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The Ludwig Scale can be used to categorize typical hair loss patterns in women. The scale is divided into 3 categories and sub-categories. Type I shows a general thinning at the center part, type II shows thinning progressing to the crown of the head, type III shows nearly full hair loss at the crown.

Hair loss in women does not have as clear a cause as male pattern baldness. Women with hair loss often suffer from diffuse thinning all over the scalp rather than in a distinct pattern. This hair thinning is sometimes temporary and can be caused by a variety of factors tied to the actions of hormones, including: thyroid conditions, pregnancy, and menopause. Where illness or underlying hormonal conditions are not the cause, DHT acting on an overabundance of androgen receptors in hair follicles, appears to be the culprit in thinning and hair loss in women (as it is the case with men). Female hormones are thought to influence the time of onset, severity, and pattern of loss experienced by women.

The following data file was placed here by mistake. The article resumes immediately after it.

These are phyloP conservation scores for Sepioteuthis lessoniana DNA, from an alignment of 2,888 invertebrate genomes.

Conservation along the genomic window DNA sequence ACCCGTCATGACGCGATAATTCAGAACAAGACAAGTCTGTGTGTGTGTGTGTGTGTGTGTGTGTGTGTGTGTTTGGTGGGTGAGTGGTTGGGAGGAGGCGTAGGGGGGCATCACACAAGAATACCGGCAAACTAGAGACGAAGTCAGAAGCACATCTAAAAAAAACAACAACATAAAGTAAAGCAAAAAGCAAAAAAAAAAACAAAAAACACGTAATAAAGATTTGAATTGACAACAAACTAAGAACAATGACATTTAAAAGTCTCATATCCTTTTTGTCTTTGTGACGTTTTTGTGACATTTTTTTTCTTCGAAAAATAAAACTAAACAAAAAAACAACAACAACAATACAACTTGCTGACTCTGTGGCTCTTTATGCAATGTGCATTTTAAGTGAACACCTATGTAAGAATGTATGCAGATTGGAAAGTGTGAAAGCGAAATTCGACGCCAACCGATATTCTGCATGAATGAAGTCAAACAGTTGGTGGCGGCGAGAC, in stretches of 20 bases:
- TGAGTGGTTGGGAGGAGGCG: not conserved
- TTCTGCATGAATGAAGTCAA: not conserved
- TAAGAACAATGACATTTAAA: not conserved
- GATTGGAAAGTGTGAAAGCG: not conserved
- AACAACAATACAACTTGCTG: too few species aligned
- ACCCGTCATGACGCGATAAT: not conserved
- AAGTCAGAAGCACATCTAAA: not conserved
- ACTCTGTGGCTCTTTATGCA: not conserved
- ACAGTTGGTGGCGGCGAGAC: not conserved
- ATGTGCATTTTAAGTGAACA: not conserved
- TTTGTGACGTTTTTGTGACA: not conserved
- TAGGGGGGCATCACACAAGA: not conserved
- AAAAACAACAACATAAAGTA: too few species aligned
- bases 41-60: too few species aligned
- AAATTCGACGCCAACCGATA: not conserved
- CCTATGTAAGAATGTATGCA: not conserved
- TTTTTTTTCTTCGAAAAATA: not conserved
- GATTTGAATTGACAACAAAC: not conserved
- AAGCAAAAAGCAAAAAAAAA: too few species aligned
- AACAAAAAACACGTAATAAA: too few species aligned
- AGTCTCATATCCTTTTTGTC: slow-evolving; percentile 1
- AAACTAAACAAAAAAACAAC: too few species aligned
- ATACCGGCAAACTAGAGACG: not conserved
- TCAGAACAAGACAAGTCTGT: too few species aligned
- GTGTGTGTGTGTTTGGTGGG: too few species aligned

When considering hair transplant surgery, you should first consult a specialist to rule out causes such as illness and hormonal influences.
Although hair loss is mostly regarded as a male problem, about 40% of those who suffer are women. Hair loss can be even more devastating for women. Although it is not a life threatening condition, the psychological impact can lead to much unhappiness, low self-esteem and even serious depression.